Pushing the Limits:
New Adventures in Engineering
Henry Petroski
Petroski is an engineer, one might say an engineer's engineer. In Pushing the Limits, we have thirteen chapters devoted to "Bridges," and eleven to "Other things."

Under the former, we find the "Benjamin Franklin Bridge" --- the Delaware River Bridge --- the Britannia Bridge across the Menai Straits in England, and the Confederation Bridge between the mainland of Canada and Nova Scotia.

In "Other Things," we have the Dorton Arena in Raleigh, North Carolina, Gehry's Guggenheim Museum in Bilbao, Spain, and Three Gorges Dam at Yichang, China.

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I said earlier that Petroski was an engineer's engineer. He seems to be a popular writer, as well. This is his twelfth book, and has been praised by the likes of Michael M. Sokal and the unredoubtable Alberto Manguel in the pages of Library Journal, Scientific American, the New York Times Book Review, and the Los Angeles Times.

Petroski doesn't seem to have met a building or bridge (or any other structure) that he doesn't like. Well, there is an exception here or there. He doesn't care for non-conforming structures, picking on the Texas A&M Bonfire stack --- the one that killed a dozen students in 1999 --- for not being built according to code. "The virtually unregulated evolution of the design of such a massive structure was a prescription for disaster."

On the other hand he reserves one whole hagiographic chapter to Fazlur Khan, the man who helped destroy Chicago's skyline with the Hancock Center and the Sears Tower. In 1972 Khan was named "Construction's Man of the Year" by the Engineering News-Record, which doesn't sound too far from being named Shock-Jock of the year by the National Association of Broadcasters.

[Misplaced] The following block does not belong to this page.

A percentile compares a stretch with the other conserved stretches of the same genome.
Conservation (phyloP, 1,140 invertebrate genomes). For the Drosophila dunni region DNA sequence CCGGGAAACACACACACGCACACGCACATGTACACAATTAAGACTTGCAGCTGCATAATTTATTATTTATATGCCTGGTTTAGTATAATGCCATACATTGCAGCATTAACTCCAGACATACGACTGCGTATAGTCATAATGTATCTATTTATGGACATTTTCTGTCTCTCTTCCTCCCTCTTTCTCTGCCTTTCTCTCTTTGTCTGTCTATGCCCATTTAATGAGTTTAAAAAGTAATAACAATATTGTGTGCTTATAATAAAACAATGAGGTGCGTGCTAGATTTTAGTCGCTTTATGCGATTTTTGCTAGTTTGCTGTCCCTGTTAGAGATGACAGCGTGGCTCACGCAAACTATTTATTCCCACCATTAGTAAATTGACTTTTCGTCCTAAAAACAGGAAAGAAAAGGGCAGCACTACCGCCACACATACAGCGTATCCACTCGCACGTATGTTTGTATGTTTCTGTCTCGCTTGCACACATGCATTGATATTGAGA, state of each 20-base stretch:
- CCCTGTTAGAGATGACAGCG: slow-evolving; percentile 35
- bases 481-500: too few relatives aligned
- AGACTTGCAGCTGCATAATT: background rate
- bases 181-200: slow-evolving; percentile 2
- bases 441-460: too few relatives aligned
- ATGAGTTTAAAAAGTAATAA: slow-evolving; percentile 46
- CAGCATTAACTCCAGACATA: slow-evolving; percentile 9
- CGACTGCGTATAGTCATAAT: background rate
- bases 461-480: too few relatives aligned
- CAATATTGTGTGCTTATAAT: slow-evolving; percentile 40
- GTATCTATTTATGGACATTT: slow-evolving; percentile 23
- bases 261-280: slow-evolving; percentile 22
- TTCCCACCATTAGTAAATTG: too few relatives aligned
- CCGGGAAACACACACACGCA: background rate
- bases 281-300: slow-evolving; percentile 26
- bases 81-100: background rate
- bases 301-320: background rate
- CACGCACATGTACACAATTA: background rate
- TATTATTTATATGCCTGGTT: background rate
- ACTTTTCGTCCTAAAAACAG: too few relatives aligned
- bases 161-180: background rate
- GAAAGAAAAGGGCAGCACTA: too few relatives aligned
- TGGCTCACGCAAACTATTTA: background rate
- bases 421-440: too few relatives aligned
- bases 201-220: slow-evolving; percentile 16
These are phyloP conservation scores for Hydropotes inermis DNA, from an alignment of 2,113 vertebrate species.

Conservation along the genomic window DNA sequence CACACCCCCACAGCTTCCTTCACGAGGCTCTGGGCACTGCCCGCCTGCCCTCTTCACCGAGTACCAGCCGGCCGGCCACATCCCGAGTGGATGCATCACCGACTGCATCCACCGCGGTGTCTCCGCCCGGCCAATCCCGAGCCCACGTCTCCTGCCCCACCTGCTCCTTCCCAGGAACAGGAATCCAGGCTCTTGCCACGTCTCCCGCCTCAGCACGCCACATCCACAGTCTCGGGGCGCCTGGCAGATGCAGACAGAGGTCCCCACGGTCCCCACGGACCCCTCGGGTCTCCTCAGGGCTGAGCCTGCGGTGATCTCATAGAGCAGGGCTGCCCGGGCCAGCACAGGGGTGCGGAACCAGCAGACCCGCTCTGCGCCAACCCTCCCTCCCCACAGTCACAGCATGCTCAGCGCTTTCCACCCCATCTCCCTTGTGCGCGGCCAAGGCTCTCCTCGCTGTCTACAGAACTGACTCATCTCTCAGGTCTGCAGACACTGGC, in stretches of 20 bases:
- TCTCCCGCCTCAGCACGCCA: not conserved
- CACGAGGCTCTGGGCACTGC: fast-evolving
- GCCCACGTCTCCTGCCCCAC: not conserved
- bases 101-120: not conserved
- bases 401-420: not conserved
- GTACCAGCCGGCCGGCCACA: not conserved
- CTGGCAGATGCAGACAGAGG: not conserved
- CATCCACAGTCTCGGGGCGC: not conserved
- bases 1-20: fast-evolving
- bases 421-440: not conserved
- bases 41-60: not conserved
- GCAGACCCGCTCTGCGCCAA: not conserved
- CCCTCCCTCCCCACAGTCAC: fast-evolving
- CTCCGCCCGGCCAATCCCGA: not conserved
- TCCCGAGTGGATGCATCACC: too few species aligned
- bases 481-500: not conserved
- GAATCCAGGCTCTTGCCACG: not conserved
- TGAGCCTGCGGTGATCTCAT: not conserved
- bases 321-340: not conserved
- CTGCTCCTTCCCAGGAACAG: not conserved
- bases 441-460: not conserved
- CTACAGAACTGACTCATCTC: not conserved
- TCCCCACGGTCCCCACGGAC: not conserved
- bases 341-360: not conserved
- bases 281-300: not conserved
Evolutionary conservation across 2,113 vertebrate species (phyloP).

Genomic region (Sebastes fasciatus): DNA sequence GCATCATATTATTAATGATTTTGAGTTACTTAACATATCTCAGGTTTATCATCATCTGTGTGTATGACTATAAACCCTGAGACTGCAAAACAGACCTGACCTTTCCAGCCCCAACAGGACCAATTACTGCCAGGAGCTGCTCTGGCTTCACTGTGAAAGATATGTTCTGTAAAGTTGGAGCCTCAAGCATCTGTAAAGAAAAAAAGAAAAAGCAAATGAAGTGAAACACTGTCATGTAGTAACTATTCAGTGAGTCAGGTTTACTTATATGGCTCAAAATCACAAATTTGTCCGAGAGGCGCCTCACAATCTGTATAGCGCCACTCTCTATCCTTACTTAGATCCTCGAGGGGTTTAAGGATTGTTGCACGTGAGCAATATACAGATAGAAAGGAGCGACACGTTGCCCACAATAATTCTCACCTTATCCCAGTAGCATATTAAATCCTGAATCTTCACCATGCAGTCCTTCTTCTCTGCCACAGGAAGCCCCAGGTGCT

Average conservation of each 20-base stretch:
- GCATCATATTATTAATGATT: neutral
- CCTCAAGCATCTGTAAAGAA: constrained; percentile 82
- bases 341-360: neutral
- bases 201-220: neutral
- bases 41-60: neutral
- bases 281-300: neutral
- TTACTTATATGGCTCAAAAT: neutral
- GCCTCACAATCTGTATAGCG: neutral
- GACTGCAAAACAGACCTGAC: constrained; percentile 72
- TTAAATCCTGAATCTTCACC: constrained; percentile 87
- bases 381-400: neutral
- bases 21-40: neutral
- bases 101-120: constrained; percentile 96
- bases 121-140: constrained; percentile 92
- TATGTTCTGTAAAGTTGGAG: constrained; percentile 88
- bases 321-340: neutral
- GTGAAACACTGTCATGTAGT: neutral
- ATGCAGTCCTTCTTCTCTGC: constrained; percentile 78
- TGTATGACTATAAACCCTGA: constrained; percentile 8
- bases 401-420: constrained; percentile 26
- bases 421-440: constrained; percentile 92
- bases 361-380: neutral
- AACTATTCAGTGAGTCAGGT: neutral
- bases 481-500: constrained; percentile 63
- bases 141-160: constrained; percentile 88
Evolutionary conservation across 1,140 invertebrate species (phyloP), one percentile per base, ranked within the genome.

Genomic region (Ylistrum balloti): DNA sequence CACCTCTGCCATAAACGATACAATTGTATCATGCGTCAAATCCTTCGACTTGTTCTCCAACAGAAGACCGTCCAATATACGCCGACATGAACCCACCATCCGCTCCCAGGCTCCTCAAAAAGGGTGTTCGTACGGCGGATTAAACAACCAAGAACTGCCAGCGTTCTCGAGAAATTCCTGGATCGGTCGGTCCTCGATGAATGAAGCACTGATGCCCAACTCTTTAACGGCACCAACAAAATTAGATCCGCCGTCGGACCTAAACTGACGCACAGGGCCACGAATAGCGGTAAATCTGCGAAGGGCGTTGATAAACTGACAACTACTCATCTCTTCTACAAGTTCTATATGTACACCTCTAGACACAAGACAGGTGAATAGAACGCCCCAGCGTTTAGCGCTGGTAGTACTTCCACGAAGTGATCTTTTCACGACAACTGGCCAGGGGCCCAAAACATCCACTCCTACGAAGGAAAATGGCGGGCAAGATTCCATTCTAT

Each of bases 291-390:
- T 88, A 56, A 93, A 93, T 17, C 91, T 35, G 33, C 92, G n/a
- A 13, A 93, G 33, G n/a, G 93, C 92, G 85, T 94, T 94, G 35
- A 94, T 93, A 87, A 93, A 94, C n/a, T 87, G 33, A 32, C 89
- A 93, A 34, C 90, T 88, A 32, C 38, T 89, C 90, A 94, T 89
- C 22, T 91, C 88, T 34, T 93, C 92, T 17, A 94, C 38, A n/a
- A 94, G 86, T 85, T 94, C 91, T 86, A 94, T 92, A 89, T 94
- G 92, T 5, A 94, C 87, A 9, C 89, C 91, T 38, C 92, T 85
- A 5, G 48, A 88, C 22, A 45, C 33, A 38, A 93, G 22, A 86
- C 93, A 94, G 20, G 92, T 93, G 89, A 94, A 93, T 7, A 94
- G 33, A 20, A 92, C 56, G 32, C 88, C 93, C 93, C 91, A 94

Of the minimalist Dorton Arena, Petroski says that shortly after it was built forty years ago, it was "recognized among professional architects and engineers as 'the most important building in America today,'" although it still looks like a couple of oversized shoe-horns to me.

This "greatest building" trope gets thrown around a lot in Pushing the Limits. Petroski musters up fulsome praise for that abandoned garbage can that now sprawls at the river edge in Bilbao, and the fifteenth chapter of the book ends with a quote from Philip Johnson --- who built a few garbage cans himself --- calling the Bilbao Guggenheim "the greatest building of this generation."

The late World Trade Center? Petroski says the towers had "great aesthetic synergy." Hello?

    The view of the towers from the walkway of the Brooklyn Bridge was especially striking, with the stark twin monoliths echoing the twin Gothic arches of the bridge's masonry tower.

Get that? One of the genuine artifacts of 19th Century engineering is being compared to one of the most impertinent abortions of the 20th.